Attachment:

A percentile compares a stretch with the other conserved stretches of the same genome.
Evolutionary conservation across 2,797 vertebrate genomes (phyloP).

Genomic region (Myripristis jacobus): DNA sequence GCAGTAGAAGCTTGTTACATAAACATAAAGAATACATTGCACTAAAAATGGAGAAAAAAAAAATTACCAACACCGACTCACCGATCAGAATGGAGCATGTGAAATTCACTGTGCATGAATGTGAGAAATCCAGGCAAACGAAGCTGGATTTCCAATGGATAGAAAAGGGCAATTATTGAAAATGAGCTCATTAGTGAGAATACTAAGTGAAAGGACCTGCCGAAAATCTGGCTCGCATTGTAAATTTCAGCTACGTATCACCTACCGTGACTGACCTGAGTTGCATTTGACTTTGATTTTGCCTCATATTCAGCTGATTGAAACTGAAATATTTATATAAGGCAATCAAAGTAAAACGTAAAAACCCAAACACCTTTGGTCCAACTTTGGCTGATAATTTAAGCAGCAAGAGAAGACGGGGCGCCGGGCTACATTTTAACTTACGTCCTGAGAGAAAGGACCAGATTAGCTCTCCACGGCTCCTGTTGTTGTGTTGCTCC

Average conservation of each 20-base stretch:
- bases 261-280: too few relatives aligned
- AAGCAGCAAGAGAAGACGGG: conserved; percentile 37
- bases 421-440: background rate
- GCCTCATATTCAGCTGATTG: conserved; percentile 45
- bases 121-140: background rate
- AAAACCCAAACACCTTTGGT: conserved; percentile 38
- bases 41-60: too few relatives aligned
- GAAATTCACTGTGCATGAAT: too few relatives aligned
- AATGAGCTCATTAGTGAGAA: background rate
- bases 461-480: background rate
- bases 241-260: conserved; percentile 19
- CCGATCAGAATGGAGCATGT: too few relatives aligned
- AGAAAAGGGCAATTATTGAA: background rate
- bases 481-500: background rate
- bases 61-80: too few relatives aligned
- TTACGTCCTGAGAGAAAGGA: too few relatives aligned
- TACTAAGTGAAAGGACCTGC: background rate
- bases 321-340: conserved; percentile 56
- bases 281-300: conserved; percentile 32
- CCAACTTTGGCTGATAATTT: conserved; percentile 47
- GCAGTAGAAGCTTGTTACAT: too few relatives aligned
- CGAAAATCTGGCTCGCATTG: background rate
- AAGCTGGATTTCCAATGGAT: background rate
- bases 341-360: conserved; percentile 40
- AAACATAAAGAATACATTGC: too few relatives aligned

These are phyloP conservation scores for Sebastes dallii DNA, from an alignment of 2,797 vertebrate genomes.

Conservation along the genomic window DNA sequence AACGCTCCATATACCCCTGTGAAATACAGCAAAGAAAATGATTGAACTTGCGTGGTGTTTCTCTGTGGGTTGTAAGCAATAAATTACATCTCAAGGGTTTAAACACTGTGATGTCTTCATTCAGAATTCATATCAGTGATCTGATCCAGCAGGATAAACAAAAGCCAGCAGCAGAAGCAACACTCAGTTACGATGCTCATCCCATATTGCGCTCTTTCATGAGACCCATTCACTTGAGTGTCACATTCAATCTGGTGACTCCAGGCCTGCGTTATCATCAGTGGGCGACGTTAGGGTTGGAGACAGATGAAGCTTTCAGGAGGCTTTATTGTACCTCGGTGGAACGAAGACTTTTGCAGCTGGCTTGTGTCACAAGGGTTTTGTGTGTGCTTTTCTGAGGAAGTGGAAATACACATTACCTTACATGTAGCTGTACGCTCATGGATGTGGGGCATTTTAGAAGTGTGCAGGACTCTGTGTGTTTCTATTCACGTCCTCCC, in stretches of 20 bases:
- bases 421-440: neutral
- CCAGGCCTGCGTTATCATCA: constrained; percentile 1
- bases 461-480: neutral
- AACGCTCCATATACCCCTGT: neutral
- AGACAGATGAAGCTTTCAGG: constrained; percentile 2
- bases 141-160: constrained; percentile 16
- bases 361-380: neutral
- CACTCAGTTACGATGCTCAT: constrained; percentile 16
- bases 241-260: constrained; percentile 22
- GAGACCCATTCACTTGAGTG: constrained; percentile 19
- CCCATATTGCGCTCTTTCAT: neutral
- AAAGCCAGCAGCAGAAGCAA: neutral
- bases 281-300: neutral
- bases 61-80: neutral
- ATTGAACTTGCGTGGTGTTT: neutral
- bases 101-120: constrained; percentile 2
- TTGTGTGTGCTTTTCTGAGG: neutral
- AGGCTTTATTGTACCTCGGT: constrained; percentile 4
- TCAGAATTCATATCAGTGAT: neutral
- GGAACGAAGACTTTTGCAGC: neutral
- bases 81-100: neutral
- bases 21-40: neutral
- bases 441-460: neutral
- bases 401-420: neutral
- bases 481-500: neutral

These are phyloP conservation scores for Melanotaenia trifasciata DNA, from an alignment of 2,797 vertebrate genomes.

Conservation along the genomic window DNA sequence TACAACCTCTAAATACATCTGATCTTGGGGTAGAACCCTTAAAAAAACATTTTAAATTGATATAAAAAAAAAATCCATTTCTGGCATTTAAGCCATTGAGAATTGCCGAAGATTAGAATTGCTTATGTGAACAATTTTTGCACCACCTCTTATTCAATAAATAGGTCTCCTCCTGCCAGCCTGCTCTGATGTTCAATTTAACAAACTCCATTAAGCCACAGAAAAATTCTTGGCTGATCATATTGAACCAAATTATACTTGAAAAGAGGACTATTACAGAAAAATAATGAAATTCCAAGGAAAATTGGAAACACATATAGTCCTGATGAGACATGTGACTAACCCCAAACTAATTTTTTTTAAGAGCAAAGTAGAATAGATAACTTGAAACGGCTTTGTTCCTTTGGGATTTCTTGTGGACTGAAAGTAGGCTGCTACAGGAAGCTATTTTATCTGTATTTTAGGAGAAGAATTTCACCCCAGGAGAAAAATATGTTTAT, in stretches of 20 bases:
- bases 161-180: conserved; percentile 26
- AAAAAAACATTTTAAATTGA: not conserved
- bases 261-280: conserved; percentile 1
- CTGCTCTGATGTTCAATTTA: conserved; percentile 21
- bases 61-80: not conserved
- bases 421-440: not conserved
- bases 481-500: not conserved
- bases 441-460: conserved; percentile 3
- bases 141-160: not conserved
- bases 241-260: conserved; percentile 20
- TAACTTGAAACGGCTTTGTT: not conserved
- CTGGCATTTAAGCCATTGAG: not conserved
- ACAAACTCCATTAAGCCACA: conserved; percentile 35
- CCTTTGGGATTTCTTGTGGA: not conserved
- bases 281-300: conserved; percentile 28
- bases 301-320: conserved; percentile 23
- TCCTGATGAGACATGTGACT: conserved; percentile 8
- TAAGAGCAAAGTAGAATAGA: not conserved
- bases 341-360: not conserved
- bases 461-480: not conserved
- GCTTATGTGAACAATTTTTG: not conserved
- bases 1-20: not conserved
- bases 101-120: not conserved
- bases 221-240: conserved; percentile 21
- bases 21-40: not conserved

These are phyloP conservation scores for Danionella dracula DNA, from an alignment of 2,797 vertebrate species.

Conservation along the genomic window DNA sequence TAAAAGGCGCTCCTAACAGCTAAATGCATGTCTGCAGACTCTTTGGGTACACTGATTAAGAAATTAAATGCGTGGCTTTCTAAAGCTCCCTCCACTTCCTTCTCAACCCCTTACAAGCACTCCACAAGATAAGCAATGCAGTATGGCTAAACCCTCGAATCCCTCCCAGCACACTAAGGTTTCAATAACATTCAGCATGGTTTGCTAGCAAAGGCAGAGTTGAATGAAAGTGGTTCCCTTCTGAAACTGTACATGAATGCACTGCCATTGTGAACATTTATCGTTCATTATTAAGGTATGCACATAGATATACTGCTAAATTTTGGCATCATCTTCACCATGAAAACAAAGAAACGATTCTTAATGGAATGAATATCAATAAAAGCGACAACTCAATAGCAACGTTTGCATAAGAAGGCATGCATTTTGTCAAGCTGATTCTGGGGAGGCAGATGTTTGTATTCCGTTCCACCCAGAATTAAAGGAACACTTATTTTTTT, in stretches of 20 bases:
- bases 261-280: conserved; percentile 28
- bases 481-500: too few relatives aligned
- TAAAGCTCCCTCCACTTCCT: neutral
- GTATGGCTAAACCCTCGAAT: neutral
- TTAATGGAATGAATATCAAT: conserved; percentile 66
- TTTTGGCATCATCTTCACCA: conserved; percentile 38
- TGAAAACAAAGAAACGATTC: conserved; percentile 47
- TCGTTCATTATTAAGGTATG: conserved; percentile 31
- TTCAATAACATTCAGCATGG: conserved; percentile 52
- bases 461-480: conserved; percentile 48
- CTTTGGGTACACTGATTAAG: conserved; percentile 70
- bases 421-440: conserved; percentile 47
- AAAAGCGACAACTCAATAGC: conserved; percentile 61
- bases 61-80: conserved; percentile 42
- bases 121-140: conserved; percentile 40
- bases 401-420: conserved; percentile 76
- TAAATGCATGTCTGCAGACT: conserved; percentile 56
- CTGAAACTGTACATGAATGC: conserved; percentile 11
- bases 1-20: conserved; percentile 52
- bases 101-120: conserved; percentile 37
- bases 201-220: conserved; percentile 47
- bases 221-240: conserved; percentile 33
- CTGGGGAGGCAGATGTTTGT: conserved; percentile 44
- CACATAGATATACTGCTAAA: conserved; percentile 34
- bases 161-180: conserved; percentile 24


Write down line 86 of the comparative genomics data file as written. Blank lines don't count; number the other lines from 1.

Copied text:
- bases 261-280: conserved; percentile 28